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How RFID solutions improve patient safety and hospital workflow

  • Author:Lucy
  • Source:RFID world network
  • Release on:2021-01-12
Pratt Regional Medical Center (PRMC) in the United States will prevent newborns from being kidnapped or accidentally switched by strapping them with RFID tags on their ankles.

Pratt, a 35 bed emergency care hospital, deployed Stanley healthcare's real-time location system (RTLS) and hugs baby security technology in 2018, and integrated them with the existing Cisco Wireless Network to monitor and track the real-time location of newborns.

If the hugs tag is cut or tampered with, the system will alert the nurse. If someone brings a baby near the door at the exit, the door will automatically lock and the alarm will sound. The moms will also receive a wristband that matches the baby to prevent mistakes.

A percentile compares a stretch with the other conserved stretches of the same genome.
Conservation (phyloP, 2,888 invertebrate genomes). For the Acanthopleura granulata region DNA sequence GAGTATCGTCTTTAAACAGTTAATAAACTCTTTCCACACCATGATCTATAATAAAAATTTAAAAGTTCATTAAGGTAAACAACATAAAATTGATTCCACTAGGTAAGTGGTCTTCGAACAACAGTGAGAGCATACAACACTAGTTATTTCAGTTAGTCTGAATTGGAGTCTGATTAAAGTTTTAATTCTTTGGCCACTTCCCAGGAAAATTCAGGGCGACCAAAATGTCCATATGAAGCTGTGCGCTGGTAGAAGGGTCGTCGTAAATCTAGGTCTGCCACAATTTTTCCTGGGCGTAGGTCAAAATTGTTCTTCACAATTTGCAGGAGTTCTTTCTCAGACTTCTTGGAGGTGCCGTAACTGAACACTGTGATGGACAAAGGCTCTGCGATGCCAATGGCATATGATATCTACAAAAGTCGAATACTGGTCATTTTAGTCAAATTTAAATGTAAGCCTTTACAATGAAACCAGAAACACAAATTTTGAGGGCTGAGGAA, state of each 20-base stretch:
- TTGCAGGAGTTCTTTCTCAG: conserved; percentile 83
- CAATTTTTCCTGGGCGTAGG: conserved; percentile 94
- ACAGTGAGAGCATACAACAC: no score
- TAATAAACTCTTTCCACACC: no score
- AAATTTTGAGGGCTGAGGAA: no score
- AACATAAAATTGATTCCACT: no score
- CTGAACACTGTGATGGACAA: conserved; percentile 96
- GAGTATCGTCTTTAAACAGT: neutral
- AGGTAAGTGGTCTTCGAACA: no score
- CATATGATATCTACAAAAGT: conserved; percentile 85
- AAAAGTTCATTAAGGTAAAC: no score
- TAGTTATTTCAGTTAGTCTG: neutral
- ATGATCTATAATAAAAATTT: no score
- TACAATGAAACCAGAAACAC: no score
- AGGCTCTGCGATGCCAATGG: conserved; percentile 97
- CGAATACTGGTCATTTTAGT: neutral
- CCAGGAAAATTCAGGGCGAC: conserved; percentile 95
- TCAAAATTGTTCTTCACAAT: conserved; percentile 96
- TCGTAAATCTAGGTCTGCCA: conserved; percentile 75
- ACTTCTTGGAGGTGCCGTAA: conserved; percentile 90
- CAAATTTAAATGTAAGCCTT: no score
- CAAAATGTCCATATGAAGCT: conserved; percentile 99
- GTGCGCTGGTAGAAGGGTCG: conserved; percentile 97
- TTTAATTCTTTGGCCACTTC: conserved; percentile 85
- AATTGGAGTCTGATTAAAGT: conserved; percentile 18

"We want to provide better protection for newborn babies in families so that parents don't have to worry about their safety," said Dustin Newby, head of it at Pratt hospital.

In recent years, RFID technology using wireless communication to identify and track personnel equipment has been widely used in the medical industry. When used in conjunction with RTLS or indoor positioning systems, RFID tags not only enable healthcare workers to track newborns, but also prevent people with Alzheimer's or other cognitive problems from leaving the clinic, said Tim Gee, head of medical connectivity consulting.

"It's a big problem, and it's a huge burden for hospitals."

Hospitals also use RFID tools to measure temperature and monitor hand hygiene to prevent infection. In addition to improving patient safety, this technology can also improve staff efficiency and help hospitals save costs. In addition, RFID technology can manage medical assets, provide real-time information about the location of medical equipment, and improve patient workflow by automating the previous manual management and scheduling procedures.